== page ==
Kehaka Kai State Park
For remote, pristine, white-sand beaches head for Kehaka Kai State Park. Formerly known as Kona Coast State Park, most of this 1600-acre...
Kekaha Kai State Park
Four dreamy sugar-sand beaches; all but Maniniʻowali Beach require hot hiking or 4WD to reach.
The easiest beach to reach is Mahaiʻula, with salt-and-pepper sand, lots of shade, tide pools, picnic tables and room to roam....
Makalawena Beach information
This 4WD–hike combination leads to several coves of progressively softer white sand and turquoise waters that, though popular, absorb crowds so well you may have a minibeach to yourself.
The first cove after clearing the dunes has a protected baby pool on the south end and brackish Opaeula Pond inland for washing off the salt; keep walking north to the second cove for more protected swimming and good bodyboarding waves, especially in winter. At the third cove, the sands are even softer and snorkeling is a possibility; give the many sea turtles a wide berth.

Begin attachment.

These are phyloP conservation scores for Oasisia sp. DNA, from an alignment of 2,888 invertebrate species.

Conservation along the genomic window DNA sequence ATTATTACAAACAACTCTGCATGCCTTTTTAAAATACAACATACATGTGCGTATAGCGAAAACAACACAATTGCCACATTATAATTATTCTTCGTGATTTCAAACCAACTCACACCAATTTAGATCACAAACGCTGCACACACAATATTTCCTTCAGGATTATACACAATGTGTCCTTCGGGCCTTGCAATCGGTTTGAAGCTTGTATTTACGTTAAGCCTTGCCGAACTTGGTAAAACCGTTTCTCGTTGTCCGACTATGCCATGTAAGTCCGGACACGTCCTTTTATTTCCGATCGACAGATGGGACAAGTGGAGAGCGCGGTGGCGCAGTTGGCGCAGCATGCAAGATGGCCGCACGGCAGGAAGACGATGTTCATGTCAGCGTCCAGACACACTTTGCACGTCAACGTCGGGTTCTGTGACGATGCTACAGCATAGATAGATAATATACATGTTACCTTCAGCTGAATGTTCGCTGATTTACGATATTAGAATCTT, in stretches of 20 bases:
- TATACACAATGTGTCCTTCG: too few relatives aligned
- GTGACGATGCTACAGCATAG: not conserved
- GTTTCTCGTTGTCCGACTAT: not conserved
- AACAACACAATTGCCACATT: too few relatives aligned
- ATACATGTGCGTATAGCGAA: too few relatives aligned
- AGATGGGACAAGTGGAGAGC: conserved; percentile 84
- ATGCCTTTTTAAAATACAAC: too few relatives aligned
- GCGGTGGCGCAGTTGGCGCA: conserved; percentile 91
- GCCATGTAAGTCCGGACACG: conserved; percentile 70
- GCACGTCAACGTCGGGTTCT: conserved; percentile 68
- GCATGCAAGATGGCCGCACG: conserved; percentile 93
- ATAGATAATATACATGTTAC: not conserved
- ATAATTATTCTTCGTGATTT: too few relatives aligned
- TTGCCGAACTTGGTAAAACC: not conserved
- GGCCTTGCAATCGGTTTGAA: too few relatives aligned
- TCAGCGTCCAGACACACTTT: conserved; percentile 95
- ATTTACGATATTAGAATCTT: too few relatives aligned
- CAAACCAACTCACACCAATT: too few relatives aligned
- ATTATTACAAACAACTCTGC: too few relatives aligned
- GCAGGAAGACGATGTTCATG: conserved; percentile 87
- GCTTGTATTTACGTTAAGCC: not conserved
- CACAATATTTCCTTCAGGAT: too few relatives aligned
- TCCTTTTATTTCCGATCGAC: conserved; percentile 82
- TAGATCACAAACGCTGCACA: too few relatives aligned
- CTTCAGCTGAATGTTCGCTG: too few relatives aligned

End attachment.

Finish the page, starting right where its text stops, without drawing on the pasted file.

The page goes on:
Practice aloha during a visit here by packing out your trash and respecting the privacy of others. This is a local camping and fishing getaway and the growing popularity of these beaches is contentious for some.
There are several ways to get here. With a 4WD, take the Kekaha Kai State Park access road between the 90- and 91-mile markers. After 1.25 miles (but before the park's main entrance), turn right onto the lava road. Park in the lot there and walk across the lava flow and dunes to the beach. The walk is under 30 minutes on a well-beaten path over bitchy ʻaʻa .
No 4WD? No problem. Take the Kekaha Kai State Park access road as far as you dare and hike the remainder, accessing the trail heading north after 1.25 miles of walking along Mahaiʻula Beach.